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Yamaha Debuts MT-10 in Europe

With a very powerful engine and a competitive price,

the Yamaha MT-10 is expected to hit European

showrooms in May, 2016. The naked interpretation

of the latest R1 superbike created a lot of noise at

EICMA last November, even without any

performance figures at hand. Yamaha Motor Europe

has now released its full spec-sheet to reveal the

2016 MT-10 can now add its name to the list of

brutally powerful streetfighters.

The R1 is the latest to join the ever-expanding ranks

of naked


After it debuted


Yamaha kept us

wondering for a

few months

whether the

company would

once again

follow the path

of the FZ1 and

its rather tame



Yamaha stated

that this would

be the most

powerful naked bike it had ever built and the newly-

released specs support this statement in full.

The MT-10 is effectively based on the basic R1S

version of Yamaha’s superbike, meaning that it

comes with top-of-the-line brakes and suspension,

and a comprehensive electronic arsenal that

includes riding modes, adjustable traction control,

slipper clutch, cruise control, but not the Inertial

Measurement Unit of the R1 and R1M.

In its detuned state, the 998 cc in-line four motor

produces no less than 160.4 hp (119.6 kW) at

11,500 rpm, with a gritty maximum torque of 111 Nm

(81.9 ft-lbs) at 9,000 rpm. In comparison to the R1,

the MT outputs its maximum power values

considerably lower in the rev scale. The R1

achieves the 200-hp mark at 13,500 rpm, but in the

naked version this kind of power would be nothing

short of overkill. Interestingly enough, the maximum

torque of the MT is very close to the R1’s 112.4 Nm,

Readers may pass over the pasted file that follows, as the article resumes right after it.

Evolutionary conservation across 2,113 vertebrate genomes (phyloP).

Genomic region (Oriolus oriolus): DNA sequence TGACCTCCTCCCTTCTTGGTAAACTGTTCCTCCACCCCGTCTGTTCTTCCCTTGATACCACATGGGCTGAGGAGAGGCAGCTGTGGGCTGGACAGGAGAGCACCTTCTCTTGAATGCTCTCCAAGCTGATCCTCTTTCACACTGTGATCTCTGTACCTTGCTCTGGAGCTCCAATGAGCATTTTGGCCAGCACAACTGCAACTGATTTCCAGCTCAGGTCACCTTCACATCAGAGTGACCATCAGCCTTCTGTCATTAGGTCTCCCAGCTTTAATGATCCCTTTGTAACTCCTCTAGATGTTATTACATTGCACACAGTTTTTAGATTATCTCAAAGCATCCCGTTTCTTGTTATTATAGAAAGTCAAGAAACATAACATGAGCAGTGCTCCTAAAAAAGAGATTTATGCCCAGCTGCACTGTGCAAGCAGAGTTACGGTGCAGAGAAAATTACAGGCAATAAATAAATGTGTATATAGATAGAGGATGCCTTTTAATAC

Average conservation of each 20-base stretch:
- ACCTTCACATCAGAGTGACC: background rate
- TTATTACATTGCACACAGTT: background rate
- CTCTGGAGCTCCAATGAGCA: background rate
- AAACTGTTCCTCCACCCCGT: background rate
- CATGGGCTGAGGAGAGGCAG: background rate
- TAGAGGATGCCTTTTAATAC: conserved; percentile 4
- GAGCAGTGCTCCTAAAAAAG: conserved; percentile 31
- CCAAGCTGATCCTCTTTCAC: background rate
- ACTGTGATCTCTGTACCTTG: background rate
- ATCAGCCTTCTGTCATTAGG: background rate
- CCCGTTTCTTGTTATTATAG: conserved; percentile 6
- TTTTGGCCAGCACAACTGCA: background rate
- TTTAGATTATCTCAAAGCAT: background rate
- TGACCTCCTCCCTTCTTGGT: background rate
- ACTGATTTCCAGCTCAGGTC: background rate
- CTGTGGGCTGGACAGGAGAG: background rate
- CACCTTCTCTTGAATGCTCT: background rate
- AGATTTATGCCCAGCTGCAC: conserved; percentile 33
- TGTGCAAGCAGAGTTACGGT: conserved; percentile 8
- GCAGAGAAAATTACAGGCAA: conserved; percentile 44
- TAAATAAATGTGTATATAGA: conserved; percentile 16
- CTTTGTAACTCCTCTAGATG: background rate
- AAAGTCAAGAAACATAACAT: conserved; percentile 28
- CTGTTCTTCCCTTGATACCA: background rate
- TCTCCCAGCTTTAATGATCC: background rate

but being produced 2,500 rpm lower in the MT hints

at a pretty muscular midrange torque curve.

It might not have the full package of electronics

you’ll find on the R1, but the five grand cheaper, is

still ride-by-wire controlled and offers all the

electronic assistance you’ll need on the road,

including three-stage traction control (which you can

also switch off), three riding modes and ABS.

This power has to

move a mass of

210 kg (463 lb) –

oils and full 17-

liter (4.5 gal) gas

tank included.

The MT is slightly

longer that its

superbike sibling,

yet at 1,400 mm

(55.12 in) its

wheelbase is 5

mm (0,2 in)

shorter in


In true

streetfighter style the MT-10 is a superbike with

straight bars and no fairing. It has twin LED

headlights taken from the R1, a slimmer, MT-09-

style back end and lots of aggressive, insect-like

bodywork panels. The big naked has wide, tapered

bars and an upright riding position that Yamaha

claims is slightly more ‘over the front’ aggressive

than their three-cylinder MT-09.

The new MT-10 is expected to arrive in European

showrooms in May and will face stiff competition

from a wide variety of machines. The brand new

175-hp (130.5-kW) Aprilia Tuono V4 1100 RR leads

the rankings in terms of power, followed by the twins

KTM Super Duke 1290 (170 hp/126.8 kW) and

Ducati Monster 1200 R (160 hp/119.3 kW).

Yamaha has not yet clarified if or when the MT-10

will be offered in other world markets.